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Federal laws are based on powers granted to the Senate and the House of Representatives that are enumerated in the U.S. Constitution. It took the 18th Amendment to the Constitution for Congress to be empowered to prohibit the production and sale of alcohol. The resulting federal enabling legislation was known as the Volstead Act.


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Prisons, as we understand them today serve the purpose of depriving an individual of their liberty; that idea of liberty did not exist at the time that you refer to. The liberty of an individual to live their life as they see fit within the restraints of the law is a modern concept, therefor the idea of punishing a person by depriving them of something of ...


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A prison is expensive: you have to build the installation with all the necessary security precautions (fixed costs), and then feed and cloth the inmates and guards (variable costs). This is completely unaffordable for a subsistence society (IOW, before feudal castles provides dungeons). The Biblical law provides for 3 kinds of penalties: death, flogging (at ...


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The ancient Romans had prisons, such as Mamertime Prison, but imprisonment was just a temporary measure before trial or execution, not a punishment in itself. The English Houses of Correction introduced a more modern system of mass incarceration, with hard labor.


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I had explained that judicial review was not a power invented in 1803, but rather an established legal practice. This has been questioned ("The power is not in the constitution, and was not, to the best of my knowledge, discussed in the formation of the constitution."); since I'm apparently not allowed to edit my first answer, I thought I'd address the ...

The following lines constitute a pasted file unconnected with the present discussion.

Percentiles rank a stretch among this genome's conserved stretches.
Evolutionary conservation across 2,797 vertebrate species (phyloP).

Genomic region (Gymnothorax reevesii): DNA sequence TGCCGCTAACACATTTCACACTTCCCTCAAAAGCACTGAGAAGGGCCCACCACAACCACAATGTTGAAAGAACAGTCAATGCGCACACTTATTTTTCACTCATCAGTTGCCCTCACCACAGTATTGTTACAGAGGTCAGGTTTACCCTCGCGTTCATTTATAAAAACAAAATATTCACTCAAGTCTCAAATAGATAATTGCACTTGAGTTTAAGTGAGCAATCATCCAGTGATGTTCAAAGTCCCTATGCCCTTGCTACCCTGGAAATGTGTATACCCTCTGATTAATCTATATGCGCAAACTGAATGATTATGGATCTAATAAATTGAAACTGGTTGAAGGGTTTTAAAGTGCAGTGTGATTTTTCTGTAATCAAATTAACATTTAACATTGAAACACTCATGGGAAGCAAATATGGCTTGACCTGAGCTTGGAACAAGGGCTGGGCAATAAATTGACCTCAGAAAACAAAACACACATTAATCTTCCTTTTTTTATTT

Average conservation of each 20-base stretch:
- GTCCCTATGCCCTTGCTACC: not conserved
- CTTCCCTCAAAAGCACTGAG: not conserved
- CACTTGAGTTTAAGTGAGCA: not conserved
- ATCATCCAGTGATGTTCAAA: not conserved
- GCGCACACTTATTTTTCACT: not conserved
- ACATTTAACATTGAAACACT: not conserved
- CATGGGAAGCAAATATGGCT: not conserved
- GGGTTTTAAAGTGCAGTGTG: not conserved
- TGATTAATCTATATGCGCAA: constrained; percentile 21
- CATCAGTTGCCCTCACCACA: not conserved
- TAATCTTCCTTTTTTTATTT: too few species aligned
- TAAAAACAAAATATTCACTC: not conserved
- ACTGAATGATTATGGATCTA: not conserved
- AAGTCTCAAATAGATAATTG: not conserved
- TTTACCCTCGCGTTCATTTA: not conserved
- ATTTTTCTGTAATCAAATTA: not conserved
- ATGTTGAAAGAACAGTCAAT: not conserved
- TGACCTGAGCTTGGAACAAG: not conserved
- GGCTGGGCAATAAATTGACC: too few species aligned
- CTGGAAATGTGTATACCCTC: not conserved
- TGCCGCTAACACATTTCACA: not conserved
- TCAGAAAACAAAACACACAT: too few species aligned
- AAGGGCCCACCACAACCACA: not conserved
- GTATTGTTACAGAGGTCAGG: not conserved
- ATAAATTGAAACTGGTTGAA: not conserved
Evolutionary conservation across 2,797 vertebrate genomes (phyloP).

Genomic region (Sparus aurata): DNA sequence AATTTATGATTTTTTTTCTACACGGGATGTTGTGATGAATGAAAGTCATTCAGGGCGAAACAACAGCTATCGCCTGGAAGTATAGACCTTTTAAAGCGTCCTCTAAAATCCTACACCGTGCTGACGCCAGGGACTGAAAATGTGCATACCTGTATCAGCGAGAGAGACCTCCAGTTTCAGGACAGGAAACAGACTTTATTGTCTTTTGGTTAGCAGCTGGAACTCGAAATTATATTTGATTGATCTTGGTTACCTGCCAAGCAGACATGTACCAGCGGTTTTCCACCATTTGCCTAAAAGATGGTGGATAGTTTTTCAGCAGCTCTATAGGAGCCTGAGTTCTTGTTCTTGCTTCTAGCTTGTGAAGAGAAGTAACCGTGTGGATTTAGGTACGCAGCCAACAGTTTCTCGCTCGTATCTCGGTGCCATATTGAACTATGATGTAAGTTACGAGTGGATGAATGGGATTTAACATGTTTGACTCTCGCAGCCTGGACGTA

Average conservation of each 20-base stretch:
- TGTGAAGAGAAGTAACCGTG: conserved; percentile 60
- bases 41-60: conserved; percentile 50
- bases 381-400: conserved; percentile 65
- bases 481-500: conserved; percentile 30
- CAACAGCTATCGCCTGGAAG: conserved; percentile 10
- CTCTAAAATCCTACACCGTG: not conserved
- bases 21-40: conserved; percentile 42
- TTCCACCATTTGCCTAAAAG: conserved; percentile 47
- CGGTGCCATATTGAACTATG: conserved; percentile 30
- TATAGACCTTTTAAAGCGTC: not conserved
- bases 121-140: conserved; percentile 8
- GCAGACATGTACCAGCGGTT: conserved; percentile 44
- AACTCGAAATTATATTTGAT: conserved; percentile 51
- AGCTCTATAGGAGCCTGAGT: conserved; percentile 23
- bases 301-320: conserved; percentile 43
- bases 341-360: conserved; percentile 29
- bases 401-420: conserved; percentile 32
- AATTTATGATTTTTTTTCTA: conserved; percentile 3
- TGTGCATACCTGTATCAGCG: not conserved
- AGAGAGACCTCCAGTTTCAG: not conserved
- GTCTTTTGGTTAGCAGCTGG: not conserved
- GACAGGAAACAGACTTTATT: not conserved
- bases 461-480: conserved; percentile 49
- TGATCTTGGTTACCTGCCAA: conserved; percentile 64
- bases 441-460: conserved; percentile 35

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We can go into these long winded discussions on Supreme Court decisions and the law about secession. A document that is more important than the Constitution is being overlooked. The Declaration of Independence. Does this not give a state the right to break away from a government that has become destructive to the people. What did we do when be declared ...


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@Oldcat has the core of the answer. Judicial review was not part of the constitution. The constitution says very little about the judicial branch beyond the assertion that we should have one and the implication that it should be independent of the legislative and executive branch. The constitution mandates only one court, and doesn't say anything about how ...


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Oh, but it is in the Constitution - implicitly. The it "isn't anywhere in the constitution" argument is frequently popular to different groups on different topics, but in this case at least has no legal basis in jurisprudence. The judicial Power of the United States, shall be vested in one supreme Court ... The judicial Power shall extend to all Cases, ...


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It is the responsibility of a court to determine what the meaning of a law is, in other words to interpret the law. It follows from this that if laws are inconsistent or incompatible then the court may void the law. This is true not only of the Supreme Court, but of any court. In essence the courts have the ability to veto any law which is invalid. A law can ...


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Your description accurate enough. The US Constitution is a broad document and does not have paragraphs for every little action that the government does. It set up the Supreme Court, to have jurisdiction over all law cases appealed to them. When Marshall first used Judicial Review, it 'made sense' that if anyone were to decide that a Federal Law violated ...



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